Figure 1. Bio-integrated curvilinear electronics. (a) flexible cardiac sensor mounted on a porcine heart, (b) 3D multifunctional integumentary membrane wrapped around a rabbit heart, (c) flexible mechanical energy harvester integrated on a bovine heart, (d) Flexible mesh array of electrodes on a feline brain, (e) epidermal electronics, (f) wearable drug delivery system, (g) stretchable electronics integrated with a glove, (h) electronic devices mounted on different regions of the ear for EEG monitoring.

The above devices can provide direct and accurate measurement of signals from different organs, but they requite invasive surgery to integrate devices, which is not feasible for daily application. Therefore, electronic devices that can be integrated with human skin are desired. To be suitable for daily use, such devices need to be very stretchable, soft, shape conformal, biocompatible, and breathable, so that these devices can function during daily activity and don’t make people feel uncomfortable. Figure 1e demonstrates epidermal electronics that can be bonded very well onto human skin, even during stretching, compression and torsion [5]. Multifunctional sensors are integrated to provide monitoring of strain, ECG, EMG, and temperature information. Antenna, and wireless power coils, RF coils and diodes are also integrated to provide wireless charging and communication capabilities. Figure 1f is a wearable drug delivery system that can be integrated with human skin [6]. Release of drug in this device can be controlled by stretching applied to the system, to provide anticancer and antibacterial treatment. Figure 1g illustrates stretchable electronics integrated with a glove [7]. Figure 1h shows electronic devices mounted on different regions of the ear, to conveniently monitor EEG signals [8]. Such devices can also be extended to provide brain computer interface.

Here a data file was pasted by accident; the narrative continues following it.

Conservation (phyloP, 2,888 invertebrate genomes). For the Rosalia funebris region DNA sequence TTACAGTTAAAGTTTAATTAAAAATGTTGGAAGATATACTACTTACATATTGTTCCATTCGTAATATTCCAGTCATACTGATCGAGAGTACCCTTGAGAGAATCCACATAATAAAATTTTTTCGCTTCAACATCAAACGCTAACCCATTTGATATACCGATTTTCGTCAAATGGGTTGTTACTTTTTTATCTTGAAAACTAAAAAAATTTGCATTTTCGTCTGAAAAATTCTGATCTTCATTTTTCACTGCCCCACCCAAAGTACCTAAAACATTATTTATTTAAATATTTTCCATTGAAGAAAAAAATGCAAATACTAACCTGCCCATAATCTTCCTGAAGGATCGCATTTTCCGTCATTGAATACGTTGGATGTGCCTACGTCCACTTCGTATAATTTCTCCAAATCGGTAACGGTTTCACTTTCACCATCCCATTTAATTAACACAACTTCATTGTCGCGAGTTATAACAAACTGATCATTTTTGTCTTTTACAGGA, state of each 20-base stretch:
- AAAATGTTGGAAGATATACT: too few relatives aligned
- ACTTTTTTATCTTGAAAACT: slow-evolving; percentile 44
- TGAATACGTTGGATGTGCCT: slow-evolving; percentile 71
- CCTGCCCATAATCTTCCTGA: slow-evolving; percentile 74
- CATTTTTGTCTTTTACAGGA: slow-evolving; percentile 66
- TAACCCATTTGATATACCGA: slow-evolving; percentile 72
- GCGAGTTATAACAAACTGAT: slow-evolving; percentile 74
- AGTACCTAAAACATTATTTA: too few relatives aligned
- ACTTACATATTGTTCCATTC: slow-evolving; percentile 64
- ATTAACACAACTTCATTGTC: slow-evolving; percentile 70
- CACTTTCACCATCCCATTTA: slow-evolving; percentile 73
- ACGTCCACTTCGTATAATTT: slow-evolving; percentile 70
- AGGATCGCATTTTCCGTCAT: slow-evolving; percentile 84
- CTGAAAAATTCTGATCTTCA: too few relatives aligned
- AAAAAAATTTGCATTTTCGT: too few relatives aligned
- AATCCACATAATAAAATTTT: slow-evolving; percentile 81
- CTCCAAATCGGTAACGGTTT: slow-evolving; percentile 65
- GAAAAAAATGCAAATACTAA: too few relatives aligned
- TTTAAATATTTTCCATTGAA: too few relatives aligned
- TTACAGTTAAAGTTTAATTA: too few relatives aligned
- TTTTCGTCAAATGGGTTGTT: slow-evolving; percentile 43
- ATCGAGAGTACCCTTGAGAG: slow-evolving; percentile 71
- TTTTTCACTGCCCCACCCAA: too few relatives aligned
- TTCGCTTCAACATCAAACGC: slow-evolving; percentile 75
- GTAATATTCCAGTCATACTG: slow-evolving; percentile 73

Mechanics issues associated with these systems include but are not limited to: (1) how to design the electronics to be stretchable, flexible, and shape conformal? (2) how to ensure good contact between the electronics and the surface human skin/organs? (3) how to design the electronics to ensure human comfort when they are integrated with human body? (4) how to ensure reliability of the electronics during complex dynamic loading cycles?

3. Bio-inspired Curvilinear Optoelectronics